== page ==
front row of the orange."
We Figure on Quality First 1
9 -
Quality Without g Extravagance
Quality in Material; Quality in
There is little need of amplifying the designs we show; they are the very highest class,
appealing to the discriminating mind; stylish, classy, handsome, appropriate. You will look long
for Furniture that will equal the McCORMICK lint. It is hard to equal anywhere at the the price
for we have endeavored to reduce the cost to such a low point that the buyer is not compelled to
pay for the extravagant methods that "payment" houses employ. ::::'
and you will realize that every word wo say In favor of these goods is absolutely true.
Anyone who has seen tho Owen Daven-0
(sold exclusively by us) needs no argument
to show Its merit over all other beds.
Tho finest Upholstered Davenport by day
and an all steel constructed, soft and luxuri
ous bed at night.
Tho highest grado of upholstery and con
struction; plain seat that will not wrinkle
or catch dust. You do not sleep on the up
holstery but on tho finest steel spring and
mniiroco whlnli with tho hpdrilnc nnd nlli
lows aro'folded In the DAVEN-0 during the day.
Every Daven-0 Is guaranteed by the manufacturer to give absolute satisfaction.
Out Of $15 Was Mrs. Wm.
IL Wing Of This City
By A Swindler Who Was Ex
ceedingly Clever
Money Was Sent To Her Son
Who Was "111"
Mrs. William R. Wing, residing
south ot the city, has Just discovered
that she has been victimized out of
$15 by the smoothest swindle that has
been pulled oft In this community'for
many a day.
A day or so ago Mrs. Wing received
a telephone message from Youngs
town, O., from a man who represent
ed himself to be Mrs. Wing's son, Mr.
Edward H. Wing ot Cleveland. The
man stated that he was Edward Wing
and that he had been robbed and as
saulted in Youngstown and that he
was.badly in need of money to return
to Cleveland. The man stated that
$15 would take him back to Cleveland
and requested Mrs. Wing to send that
amount Immediately by telegraph.
According to Mrs. Wing tho voice ov
er the telephone sounded exactly like
her son Edward's, and accordingly
she hastened to the telegraph office
and sent the $15 by wire.
After waitirg a day and hearing no
further word from her son, Mrs. Wing
wrote to Cleveland to find out the con
dition of her son and to Inquire if
he had received the $15. In a short
time Mr. Edward Wing called up his
mother by telephone and informed
her that he had not been In Youngs
town and that she bad evidentally
been swindled out of the $15.
Mrs. Wing at once communicated
with Youngstown and secured a des
cription of the man who received the
money by telegraph and a detective
has been put on the case. .
Marietta, Ohio, Aug. 13 General
A. J. Warner, aged 76 years, veteran
free silver Democrat, died here today.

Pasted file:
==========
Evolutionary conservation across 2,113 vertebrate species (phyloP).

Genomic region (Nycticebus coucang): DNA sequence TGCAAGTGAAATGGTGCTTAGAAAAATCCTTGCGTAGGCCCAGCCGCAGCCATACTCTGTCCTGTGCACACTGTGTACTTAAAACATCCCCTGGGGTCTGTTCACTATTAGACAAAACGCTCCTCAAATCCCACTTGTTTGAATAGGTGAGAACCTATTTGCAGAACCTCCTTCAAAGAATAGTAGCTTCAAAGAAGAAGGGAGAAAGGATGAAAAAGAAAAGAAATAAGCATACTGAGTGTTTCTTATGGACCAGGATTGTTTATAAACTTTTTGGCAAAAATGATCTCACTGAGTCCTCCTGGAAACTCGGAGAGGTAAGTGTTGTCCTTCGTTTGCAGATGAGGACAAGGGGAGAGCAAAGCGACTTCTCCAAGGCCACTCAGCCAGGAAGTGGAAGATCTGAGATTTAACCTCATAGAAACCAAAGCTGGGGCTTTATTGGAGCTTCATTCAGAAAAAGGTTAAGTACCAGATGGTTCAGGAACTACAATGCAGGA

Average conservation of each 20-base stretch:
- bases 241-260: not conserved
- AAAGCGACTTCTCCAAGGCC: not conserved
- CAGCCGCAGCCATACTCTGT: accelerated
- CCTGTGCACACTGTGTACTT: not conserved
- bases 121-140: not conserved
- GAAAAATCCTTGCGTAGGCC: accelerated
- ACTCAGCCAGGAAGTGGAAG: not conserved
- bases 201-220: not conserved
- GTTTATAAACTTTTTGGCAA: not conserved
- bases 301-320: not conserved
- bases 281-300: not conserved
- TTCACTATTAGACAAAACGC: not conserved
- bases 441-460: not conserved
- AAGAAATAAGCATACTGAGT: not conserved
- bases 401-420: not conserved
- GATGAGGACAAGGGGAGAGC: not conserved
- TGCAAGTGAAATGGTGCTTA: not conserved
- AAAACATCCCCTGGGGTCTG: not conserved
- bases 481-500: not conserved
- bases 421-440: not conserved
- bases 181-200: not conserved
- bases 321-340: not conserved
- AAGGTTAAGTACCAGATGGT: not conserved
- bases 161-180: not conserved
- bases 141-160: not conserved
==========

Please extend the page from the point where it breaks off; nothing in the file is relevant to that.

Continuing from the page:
He was president of the Perrry cen
tennial commissinon.
By depositing it with The Knox
Building & Loan Company. It will
earn you 4 per cent per annum com
pounded quarterly.
It will be perfectly safe as all funds
are loaned on first mortgage on real
estate In Knox county and are further
protected by ample fire Insurance on
all buildings.
Call at East High St. for further in
formation. C. F. COLVILLE, Sec'y.
,jS Established 1S49 "
I ociety
i vJNews
" ""'"'MMnimMmK
Entertained With
Mrs. William C. Cooper, East Gam
bier street, delightfully 'entertained
with a luncheon Friday afternoon nt
her home on East Gambler strceet In.
nonor of out of town visitors,
With Bridge
Mrs. William Ralston of East Gam
bler street very pleasantly entertain.,
ed with two tables ot bridgo Fridar
evening in honor of Mrs. G. A. Jonas
of Cincinnati.
Star Gazing Clunb
The Star Gazing club hold their an
nual meeting at the home of Misa
Margaret Beam, East High street,
Thursday evening. The quartette ren
dered many beautiful selections, after
which delicious refreshments wero
served and the remainder of the even
ing spent In viewing the stars. Thoso
who enjoyed the evening wero: Miss
es Helen and Marie Collins, Winifred.
Neda and Violet Jones, Augusta Turn
er of Pennsylvania and the hostess.
A miscellaneous shower was tender-
1,1 rm i , ii-i- .
I to Marguerite Jones and Mr. Claude
, Altenburg at Miss 'Jones's homo on
North Main street In this city, whose-
i wedding has been announced for tha
near future. Relatives and friends of
the young people were present, not
i only to congratulate the young couple,
on their approaching marriage, but
to provide them with numerous use
ful and beautiful presents for house
keeping. Out of town friends were
Miss Clara Seden, Columbus; Mlsa
Lula Frederick, Mansfield, and Miss
Goldie Lewis, Bellville. Miss Jones
is the daughter of Mr. and Mrs. J. M.
Jones, and Mr. Altenburg is the son ot
Mr. and Mrs. P. F. Altenburg of East
Vine street,, this city.
Marion, O., Aug. 13. Mrs. Henry
Landls, 45, lUing near Prospect, met
death In a peculiar manner. Sh
started down Into the cellar of her
home with a crock ot milk and trip
ped and fell, breaking the crock. A
piece of the broken crock cut her
Jueular vein. '
James Checker Champion.
Sandusky, O., Aug. 13. L. Vf,
James of Dayton won the Ohio cham
pionship and the Cedar Point silver
trophy In the checker tournament of
the Ohio Checker association, which,
terminated at Cedar Point.
.j, ,i.,.Mg-. J-rirt),rfr ,JJ(